The Pros of Running on a Treadmill

Pros of Running on a Treadmill


By Simon Gould

Exercise of any type we all know is good for you. Just a small amount of exercise does you good, it all helps. It’s when you do it regularly that you start getting important health benefits. Running is something that is very good for you, and it’s good for you whether you do it outside or on a treadmill. As long as you’re breathing heavy and your heart is going it’s doing you good.

3 Major health benefits

1. Weight loss and weight regulation

This is probably the reason most people buy a treadmill. They burn the most calories out of every type of cardio fitness equipment. Burning calories aids weight loss. Running on a treadmill burn around 150 calories every 10 minutes depending on your speed, weight and other factors. Using a treadmill regularly is the secret to losing weight successfully.

Once you’ve achieved your weight loss goal, a treadmill will help you maintain your weight. There are many ways they’ll help you do this. You can try long distance running or high intensity interval training (HIIT). Any activity that has you exercising for 30 minutes will have a significant affect on your weight if done correctly.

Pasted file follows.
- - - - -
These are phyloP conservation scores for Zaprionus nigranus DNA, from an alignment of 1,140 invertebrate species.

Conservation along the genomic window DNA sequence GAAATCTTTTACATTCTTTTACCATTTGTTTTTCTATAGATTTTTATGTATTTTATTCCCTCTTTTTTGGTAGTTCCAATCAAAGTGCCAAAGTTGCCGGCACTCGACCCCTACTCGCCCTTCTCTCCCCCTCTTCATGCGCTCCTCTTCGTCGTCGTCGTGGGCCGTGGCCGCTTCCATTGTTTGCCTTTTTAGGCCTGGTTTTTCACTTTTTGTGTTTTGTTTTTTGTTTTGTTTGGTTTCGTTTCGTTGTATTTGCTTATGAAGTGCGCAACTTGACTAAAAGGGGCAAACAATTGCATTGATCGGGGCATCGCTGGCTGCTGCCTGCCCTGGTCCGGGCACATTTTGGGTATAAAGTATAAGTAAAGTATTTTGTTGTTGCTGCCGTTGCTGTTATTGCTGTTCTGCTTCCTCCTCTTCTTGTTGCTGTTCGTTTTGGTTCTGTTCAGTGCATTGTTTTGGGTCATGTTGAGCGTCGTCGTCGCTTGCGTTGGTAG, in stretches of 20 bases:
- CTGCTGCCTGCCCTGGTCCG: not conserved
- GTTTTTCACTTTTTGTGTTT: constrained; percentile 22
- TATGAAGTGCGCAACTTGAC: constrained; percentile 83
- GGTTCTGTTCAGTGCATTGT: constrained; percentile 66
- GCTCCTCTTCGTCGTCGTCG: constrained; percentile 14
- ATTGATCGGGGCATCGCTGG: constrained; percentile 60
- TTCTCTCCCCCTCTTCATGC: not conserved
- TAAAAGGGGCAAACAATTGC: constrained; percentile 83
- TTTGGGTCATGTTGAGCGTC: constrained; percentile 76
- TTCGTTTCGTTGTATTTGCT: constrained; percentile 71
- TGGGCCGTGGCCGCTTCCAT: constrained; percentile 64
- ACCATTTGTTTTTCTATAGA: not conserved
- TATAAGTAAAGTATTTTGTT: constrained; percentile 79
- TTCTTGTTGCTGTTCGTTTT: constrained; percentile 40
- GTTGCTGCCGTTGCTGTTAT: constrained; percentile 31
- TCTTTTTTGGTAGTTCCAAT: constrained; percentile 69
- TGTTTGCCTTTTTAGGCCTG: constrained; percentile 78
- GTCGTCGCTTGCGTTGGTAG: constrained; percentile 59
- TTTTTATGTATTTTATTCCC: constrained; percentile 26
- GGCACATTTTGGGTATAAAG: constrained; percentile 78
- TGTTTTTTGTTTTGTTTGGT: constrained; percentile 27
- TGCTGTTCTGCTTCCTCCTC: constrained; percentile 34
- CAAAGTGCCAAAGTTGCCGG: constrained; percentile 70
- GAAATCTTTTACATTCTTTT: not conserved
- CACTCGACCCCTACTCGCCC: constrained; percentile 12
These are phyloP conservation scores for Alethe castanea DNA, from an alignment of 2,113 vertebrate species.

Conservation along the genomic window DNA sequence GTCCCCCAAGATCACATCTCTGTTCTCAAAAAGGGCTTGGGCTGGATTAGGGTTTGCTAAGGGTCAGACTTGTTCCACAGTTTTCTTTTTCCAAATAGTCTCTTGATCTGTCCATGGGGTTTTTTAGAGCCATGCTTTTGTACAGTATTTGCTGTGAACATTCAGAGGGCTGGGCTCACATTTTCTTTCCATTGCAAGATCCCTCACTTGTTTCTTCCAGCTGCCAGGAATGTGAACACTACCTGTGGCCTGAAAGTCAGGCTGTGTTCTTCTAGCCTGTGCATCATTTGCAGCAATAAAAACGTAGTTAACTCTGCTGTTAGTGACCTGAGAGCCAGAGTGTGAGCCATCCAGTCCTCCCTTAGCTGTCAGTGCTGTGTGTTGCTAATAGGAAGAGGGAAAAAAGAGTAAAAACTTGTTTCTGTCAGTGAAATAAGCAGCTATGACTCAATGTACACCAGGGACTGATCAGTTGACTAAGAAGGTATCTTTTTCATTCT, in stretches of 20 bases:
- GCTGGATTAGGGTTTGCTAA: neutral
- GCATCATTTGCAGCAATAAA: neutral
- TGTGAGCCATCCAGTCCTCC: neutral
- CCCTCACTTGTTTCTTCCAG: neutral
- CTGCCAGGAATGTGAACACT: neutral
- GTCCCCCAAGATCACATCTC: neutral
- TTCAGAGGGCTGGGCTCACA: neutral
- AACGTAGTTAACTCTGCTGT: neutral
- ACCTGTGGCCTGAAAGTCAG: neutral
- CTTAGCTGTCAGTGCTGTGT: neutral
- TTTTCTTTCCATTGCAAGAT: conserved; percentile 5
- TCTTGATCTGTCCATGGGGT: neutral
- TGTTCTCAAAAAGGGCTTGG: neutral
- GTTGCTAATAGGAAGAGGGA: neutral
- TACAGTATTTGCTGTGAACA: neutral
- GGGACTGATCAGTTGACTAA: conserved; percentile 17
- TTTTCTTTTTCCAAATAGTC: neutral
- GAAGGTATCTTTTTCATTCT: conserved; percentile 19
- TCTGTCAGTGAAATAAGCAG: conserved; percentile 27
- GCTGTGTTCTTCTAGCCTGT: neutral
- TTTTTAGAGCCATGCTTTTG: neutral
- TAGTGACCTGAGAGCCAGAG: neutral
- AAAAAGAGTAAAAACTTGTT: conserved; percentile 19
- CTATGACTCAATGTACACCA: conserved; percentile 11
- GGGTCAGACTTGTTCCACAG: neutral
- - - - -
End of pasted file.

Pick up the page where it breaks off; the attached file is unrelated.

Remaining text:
2. Heart and lung health

The heart and lungs are called the cardiovascular system, which is the way the heart pumps the blood which is oxygenated in the lungs. When you exercise your muscles need oxygen and so running on a treadmill increases the effectiveness of this system. The heart itself is a muscle, by exercising we’re increasing it’s efficiency and making it work better.

Because of treadmill exercise you’re less likely to get various cardiovascular diseases. Common ones are heart attacks, strokes, heart failures and heart valve complications. These can be fatal or seriously shorten your lifespan and simply running on a treadmill significantly reduces the risk of these occurring. That’s a good reason for using one.

3. Muscle tone and bone density

A treadmill exercises the muscles in a variety of ways. Using a high incline or running at speed are good at working certain muscles in particular. Of course your legs get the most benefit. But your buttocks, arms, back and core all benefit from treadmill work. As you exercise regularly your muscles adapt over time and get stronger. They’ll be able to help you run longer distances and quicker.